Understanding the Power of Diversity

While I’ve referred to the skeptics as “they,” there is only “we” and “us.” The skeptics are not the enemy, just unenlightened. I challenge them to consider the costs of their colleagues having a less than positive experience by imagining what it’s like for people who don’t fit the firm’s demographic. These “different” people wonder if they are truly accepted, why they aren’t invited to lunch or coffee very often, or why they didn’t get a particular opportunity. They start to doubt themselves. If the firm doesn’t truly embrace diversity, people are stressed. And, according to Shawn Achor’s book The Happiness Advantage, stressed people have 30 percent less brainpower, which means they are less productive and less effective. Pause and note the effect of how people treat each other has on the bottom line: A firm suffers if it doesn’t make the best use of all its resources, such as when some lawyers are hampered by feeling excluded. Even if you care most about your own or the firm’s bottom line, you must embrace diversity.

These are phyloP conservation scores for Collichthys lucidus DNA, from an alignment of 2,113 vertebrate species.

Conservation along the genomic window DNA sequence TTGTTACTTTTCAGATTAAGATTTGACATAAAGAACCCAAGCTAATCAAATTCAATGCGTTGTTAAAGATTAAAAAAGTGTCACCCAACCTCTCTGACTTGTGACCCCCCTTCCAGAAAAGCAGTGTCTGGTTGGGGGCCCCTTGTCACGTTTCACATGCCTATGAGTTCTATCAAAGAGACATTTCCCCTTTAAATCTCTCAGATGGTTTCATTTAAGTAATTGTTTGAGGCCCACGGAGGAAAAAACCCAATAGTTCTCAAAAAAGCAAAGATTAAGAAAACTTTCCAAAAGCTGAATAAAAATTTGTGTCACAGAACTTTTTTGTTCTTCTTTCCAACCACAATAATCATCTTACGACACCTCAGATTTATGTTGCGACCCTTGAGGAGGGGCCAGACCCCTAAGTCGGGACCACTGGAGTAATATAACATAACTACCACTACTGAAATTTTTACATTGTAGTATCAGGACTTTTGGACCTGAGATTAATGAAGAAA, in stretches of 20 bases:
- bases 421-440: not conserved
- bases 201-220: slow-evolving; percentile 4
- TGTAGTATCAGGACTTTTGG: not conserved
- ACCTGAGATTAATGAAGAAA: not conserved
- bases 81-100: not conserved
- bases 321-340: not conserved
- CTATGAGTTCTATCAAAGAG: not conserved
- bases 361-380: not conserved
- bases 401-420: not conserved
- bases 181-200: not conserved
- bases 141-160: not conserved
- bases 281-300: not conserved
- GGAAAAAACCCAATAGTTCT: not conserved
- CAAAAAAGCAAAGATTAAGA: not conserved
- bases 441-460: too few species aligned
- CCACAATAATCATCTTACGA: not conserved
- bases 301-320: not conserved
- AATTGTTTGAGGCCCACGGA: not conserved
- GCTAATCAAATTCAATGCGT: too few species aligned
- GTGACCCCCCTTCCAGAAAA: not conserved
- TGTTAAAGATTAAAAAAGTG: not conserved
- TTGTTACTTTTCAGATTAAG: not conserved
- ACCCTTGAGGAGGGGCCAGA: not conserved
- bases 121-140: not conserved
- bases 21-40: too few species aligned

This means you must also care about your firm’s culture. Culture is the sum total of how people work with and treat each other. Analyzing a firm in terms of how its lawyers collaborate effectively does more than label its culture good or bad; it assesses whether the firm will effectively serve clients, be able to recruit and retain lawyers, and is a place people want to work. In today’s competitive market you can’t afford to lose talent or be an employer of last choice.

Consider a culture in which “meritocracy” prevails: Those who are excluded may experience resentment, isolation and frustration. One person’s negativity can affect others, including staff and associates. One firm’s culture survey showed that literally everyone loved working there. Then, four months later, after a lateral hire, the best associates left because the new lateral partner micromanaged and belittled. One person’s attitude toward others makes a difference to the entire firm in the same way that sniffles spread in a kindergarten class.